Once, a friend asked me what I expected to happen in the next 10 years. When I made my best guess, he observed that it sounded like I was narrating the work of other people, rather than placing myself in the narrative.

I’d say this is one of the main mental blocks I’ve been working on.

Normally, I mentally bucket everything into two categories: things I can change, and things I can’t. If I can’t change something, it’s not worth thinking about, so I push it out of my mind. Then I just focus on the things that are under my control and do the best I can.

And I mean, this isn’t an awful strategy. It works fantastically for video games. You can’t change how video games work. Everyone gets the same source code, and although there might be exploits within that code, you can’t change the code itself. The systems of the game are God, and what happens happens. If you have disagreements with a game’s systems, you’re better off finding another game instead of trying to change them.

In the real world, the systems are not God. They could be fair or cruel, well-reasoned or nonsensical, but they aren’t static. We made those systems, and we can change them too. Sometimes I forget that and overoptimize according to rules that shouldn’t exist.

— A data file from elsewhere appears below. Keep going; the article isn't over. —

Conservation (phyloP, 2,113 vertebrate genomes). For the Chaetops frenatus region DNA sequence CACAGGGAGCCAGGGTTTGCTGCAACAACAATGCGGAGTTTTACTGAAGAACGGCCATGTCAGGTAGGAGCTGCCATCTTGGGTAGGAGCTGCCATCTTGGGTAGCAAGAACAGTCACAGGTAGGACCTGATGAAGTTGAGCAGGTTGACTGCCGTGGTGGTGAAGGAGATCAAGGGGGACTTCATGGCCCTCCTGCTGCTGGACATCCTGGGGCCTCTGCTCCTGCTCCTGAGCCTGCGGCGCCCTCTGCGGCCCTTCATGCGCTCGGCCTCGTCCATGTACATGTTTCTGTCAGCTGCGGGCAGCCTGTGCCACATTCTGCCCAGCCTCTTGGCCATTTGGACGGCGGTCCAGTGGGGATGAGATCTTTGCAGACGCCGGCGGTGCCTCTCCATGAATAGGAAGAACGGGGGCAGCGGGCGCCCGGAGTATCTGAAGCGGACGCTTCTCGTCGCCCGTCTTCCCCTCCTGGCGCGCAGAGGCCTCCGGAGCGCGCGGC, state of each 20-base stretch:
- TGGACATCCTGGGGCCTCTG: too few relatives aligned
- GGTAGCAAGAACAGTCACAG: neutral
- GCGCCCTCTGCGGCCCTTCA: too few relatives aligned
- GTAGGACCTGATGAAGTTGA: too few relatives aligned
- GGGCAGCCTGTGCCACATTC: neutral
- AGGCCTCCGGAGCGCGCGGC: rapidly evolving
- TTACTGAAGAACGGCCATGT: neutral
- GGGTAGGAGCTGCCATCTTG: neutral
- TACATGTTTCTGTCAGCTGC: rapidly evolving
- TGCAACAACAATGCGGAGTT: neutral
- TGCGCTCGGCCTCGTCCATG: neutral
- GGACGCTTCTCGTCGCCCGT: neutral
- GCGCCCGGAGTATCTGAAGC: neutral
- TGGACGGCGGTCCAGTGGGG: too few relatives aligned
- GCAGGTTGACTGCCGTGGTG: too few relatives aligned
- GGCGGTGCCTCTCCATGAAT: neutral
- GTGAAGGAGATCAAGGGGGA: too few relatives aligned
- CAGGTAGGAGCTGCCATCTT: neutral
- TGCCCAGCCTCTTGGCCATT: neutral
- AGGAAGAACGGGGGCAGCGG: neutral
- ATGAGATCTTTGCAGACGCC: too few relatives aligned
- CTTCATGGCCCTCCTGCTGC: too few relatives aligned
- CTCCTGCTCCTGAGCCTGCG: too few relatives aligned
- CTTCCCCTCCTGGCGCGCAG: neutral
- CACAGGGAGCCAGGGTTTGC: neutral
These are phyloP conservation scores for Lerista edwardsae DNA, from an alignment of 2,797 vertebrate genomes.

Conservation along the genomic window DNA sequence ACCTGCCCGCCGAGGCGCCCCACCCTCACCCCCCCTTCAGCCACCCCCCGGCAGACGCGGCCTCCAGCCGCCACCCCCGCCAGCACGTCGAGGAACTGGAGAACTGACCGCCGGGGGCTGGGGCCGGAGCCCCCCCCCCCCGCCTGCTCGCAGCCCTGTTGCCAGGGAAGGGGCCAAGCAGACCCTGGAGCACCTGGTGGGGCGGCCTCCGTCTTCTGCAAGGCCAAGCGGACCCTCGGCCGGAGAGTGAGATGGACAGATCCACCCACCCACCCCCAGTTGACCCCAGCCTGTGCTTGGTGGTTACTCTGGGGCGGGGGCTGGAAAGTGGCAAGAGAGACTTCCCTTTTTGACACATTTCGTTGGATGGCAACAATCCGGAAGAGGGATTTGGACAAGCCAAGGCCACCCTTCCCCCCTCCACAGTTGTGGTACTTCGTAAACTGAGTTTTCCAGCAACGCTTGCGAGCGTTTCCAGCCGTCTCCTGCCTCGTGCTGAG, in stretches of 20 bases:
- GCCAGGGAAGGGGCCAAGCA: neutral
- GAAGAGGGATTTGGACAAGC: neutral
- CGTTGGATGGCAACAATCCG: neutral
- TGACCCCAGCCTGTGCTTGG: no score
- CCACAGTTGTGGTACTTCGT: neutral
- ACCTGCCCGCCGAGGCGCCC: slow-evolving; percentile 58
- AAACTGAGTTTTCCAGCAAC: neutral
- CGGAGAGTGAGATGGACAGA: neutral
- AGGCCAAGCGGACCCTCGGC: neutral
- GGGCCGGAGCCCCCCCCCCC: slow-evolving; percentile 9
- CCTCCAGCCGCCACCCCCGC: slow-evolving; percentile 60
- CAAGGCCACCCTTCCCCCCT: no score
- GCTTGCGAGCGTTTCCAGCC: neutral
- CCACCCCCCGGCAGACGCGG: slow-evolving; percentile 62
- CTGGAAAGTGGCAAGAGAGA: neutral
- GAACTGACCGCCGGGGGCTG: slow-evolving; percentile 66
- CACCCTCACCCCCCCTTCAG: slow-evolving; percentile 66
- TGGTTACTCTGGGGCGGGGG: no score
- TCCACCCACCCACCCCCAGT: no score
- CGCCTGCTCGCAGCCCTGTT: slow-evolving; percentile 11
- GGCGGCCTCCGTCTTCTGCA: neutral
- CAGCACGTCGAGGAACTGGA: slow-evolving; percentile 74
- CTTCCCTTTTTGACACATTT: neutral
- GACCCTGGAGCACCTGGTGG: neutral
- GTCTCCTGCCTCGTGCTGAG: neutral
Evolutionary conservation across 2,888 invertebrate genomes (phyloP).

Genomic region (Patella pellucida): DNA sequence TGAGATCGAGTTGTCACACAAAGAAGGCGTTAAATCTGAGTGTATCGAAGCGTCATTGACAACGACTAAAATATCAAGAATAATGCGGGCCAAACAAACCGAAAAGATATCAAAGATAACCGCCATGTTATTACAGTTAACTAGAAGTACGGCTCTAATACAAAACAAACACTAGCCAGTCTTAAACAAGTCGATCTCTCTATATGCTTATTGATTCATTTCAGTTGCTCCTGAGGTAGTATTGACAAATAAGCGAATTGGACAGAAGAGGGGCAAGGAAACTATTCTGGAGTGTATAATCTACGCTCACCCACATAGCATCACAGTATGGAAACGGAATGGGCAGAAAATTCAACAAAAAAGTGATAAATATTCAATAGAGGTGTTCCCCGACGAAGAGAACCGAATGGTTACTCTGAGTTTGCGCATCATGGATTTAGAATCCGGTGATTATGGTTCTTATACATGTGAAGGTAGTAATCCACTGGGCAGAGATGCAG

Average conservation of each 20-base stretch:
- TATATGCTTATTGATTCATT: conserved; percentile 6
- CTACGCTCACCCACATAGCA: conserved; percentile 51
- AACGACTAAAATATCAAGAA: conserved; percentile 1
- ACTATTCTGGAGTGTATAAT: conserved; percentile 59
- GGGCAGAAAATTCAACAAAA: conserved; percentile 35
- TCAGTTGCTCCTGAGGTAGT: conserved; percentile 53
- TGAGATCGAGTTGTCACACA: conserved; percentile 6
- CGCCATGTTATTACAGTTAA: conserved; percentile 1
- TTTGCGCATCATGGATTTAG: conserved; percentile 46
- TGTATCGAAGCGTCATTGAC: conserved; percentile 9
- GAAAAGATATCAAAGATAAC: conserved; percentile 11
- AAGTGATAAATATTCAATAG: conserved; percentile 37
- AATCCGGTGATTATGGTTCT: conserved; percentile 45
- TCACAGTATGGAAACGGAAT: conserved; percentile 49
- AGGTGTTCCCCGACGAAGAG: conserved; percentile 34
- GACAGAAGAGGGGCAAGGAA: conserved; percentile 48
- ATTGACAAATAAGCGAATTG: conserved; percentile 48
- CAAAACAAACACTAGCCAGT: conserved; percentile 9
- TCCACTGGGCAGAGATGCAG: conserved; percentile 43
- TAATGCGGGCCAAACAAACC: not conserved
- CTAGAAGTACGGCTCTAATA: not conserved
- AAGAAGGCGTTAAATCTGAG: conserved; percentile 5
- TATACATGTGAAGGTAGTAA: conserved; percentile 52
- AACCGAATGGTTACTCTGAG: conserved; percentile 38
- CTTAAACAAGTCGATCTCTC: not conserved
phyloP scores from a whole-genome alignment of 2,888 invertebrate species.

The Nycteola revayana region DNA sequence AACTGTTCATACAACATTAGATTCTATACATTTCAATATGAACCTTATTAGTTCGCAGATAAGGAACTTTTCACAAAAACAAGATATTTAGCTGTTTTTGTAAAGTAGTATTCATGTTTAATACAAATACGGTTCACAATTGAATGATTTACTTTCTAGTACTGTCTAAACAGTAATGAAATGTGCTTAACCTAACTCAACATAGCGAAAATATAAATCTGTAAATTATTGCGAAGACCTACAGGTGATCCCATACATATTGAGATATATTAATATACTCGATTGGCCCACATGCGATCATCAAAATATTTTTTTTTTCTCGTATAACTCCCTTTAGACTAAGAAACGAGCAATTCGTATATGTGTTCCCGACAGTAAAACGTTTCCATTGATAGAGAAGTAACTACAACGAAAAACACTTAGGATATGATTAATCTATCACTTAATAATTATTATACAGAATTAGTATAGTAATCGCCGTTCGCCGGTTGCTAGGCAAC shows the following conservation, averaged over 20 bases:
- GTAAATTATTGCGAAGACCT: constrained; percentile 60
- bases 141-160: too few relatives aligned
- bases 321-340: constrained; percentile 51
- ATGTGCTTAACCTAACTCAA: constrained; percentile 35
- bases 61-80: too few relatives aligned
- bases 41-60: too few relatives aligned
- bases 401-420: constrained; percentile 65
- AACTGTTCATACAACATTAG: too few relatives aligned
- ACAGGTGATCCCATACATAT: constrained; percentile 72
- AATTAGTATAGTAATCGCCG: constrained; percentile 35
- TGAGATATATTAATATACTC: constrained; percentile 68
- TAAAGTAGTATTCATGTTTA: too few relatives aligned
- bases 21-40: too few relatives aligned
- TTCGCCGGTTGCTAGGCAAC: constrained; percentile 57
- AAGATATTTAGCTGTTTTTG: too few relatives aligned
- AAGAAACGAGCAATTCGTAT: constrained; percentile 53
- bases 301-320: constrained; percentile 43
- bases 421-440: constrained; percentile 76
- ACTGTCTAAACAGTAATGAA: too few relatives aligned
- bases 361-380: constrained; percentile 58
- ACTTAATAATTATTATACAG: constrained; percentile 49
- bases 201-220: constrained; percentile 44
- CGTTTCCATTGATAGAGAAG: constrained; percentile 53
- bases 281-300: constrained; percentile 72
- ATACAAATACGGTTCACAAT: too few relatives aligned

I think some people don’t have this issue. They have some base level of arrogance that if the world doesn’t work the way they think it should, then they’ll spend their time trying to change the world until it aligns with their expectations.

Here is an example: suppose there’s a person that only cares about squirrels. They think they’re super neat, and want more! They want squirrels everywhere.

Most people do not care about squirrels. The world is not set up to reward squirrel enthusiasm. And this hypothetical person could accept that the world just doesn’t work the way they want it to, and go on their merry way, and honestly, their life will probably be just fine. Alternatively, they could write essays and give speeches and cold-email environmentalists explaining why squirrels are excellent. This will probably piss off a bunch of people who don’t want to listen to the crazy squirrel advocate give Yet Another Squirrel Stump Speech, but it’ll drum up support too. Maybe their dreams of a squirrel-filled world will come true. Maybe they won’t. But no one can say they didn’t try to make the world care more about squirrels.

Yes, okay, this is a silly example. However, to me the broad strokes describe pretty much every successful political movement. At its core, politics is a contest over how the world should work.

Basically, if the status quo sucks, you don’t have to just complain about it with your friends. I mean, you should totally still complain about it. Complaining is fun, and if you have friends that push back on your BS, you’ll learn if your complaints are justified. But after you’re done with that, you can (and should) take agency to fix it. Like, actually fix it. Don’t stop after you come up with the first reason things can’t be better. Or the second, or third.

My guess is that most people reading this have more power than they realize. Not every battle is worth fighting, but that doesn’t mean you should ignore the battles you could be fighting.